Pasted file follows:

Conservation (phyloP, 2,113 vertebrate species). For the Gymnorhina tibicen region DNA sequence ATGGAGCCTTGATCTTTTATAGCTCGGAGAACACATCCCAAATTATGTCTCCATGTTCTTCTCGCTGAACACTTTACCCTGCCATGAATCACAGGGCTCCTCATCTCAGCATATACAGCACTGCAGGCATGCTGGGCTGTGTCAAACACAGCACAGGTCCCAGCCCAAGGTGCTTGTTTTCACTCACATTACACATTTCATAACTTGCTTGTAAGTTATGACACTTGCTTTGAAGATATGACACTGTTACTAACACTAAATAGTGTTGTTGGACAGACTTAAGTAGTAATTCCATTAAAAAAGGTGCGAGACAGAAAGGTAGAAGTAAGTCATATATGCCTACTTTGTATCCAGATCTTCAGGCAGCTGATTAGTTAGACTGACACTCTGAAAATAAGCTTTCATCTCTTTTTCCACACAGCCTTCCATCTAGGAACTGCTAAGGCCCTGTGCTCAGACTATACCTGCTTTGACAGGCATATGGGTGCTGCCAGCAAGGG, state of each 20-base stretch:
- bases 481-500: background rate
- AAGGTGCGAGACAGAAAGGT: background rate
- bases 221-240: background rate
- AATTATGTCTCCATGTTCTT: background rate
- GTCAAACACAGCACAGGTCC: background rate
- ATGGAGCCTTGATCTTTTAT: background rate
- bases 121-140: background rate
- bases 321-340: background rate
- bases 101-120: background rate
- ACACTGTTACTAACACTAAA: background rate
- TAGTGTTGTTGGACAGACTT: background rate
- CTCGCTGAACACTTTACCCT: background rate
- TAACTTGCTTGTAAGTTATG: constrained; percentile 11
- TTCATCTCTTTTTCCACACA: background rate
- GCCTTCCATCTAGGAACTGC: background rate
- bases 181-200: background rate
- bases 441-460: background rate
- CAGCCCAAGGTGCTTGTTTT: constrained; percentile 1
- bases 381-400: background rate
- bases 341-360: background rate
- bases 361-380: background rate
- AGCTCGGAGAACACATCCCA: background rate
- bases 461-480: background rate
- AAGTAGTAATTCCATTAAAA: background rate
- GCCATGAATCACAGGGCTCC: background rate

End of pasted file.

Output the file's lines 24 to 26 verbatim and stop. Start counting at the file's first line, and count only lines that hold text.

- bases 461-480: background rate
- AAGTAGTAATTCCATTAAAA: background rate
- GCCATGAATCACAGGGCTCC: background rate